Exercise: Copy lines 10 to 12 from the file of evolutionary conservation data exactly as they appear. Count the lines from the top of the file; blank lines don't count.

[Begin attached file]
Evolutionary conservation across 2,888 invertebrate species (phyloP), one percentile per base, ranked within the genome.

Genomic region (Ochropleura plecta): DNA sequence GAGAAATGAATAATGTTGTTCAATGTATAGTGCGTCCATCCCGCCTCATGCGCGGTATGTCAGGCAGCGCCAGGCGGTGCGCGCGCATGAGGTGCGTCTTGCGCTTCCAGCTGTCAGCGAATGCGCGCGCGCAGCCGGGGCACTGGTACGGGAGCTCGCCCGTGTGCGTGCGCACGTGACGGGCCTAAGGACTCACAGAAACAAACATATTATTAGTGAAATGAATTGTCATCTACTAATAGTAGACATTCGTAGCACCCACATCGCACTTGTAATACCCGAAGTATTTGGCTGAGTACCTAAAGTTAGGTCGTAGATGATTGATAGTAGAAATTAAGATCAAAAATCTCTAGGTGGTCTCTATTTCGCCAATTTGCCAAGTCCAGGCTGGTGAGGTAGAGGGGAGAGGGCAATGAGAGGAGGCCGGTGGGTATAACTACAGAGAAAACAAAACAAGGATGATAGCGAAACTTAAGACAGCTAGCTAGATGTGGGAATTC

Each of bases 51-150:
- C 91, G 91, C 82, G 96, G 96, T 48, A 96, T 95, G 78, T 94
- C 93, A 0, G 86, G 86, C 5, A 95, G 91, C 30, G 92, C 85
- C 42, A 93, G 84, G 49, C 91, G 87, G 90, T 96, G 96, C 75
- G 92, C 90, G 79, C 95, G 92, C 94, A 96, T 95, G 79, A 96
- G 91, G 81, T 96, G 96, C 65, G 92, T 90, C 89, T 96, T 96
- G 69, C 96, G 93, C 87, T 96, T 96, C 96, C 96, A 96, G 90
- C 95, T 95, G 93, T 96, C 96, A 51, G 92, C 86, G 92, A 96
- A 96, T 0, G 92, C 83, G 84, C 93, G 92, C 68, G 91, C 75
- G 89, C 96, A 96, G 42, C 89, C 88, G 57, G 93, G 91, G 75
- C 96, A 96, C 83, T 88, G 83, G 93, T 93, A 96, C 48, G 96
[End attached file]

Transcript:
- C 95, T 95, G 93, T 96, C 96, A 51, G 92, C 86, G 92, A 96
- A 96, T 0, G 92, C 83, G 84, C 93, G 92, C 68, G 91, C 75
- G 89, C 96, A 96, G 42, C 89, C 88, G 57, G 93, G 91, G 75